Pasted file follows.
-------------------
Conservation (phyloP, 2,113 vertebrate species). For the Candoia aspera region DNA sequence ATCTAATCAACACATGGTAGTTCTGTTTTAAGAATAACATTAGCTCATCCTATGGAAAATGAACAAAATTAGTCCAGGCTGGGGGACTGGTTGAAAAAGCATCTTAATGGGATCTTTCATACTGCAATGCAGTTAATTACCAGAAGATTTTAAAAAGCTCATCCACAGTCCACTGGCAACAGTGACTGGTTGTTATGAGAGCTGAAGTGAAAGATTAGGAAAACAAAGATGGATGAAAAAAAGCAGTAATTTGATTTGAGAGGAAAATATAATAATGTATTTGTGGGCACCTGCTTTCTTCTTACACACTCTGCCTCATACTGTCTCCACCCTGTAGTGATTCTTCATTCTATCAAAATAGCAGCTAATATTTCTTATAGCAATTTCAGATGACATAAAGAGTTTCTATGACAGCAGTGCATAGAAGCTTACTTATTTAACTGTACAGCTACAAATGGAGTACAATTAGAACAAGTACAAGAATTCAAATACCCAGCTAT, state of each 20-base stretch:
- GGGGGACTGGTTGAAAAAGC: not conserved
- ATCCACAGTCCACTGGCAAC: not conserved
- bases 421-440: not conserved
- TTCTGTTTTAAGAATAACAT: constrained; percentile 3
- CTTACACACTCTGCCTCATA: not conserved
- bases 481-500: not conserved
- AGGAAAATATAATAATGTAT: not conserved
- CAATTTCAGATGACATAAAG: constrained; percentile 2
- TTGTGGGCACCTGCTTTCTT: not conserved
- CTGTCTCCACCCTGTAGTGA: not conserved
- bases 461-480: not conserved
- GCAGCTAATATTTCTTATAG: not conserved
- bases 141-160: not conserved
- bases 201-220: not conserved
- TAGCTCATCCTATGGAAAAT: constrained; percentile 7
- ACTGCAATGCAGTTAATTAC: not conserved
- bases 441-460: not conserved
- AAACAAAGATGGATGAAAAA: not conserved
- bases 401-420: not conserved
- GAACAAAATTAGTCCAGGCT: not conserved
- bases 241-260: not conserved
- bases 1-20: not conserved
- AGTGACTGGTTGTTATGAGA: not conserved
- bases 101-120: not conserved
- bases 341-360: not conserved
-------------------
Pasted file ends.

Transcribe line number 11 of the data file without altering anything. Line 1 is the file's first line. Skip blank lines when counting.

- CTGTCTCCACCCTGTAGTGA: not conserved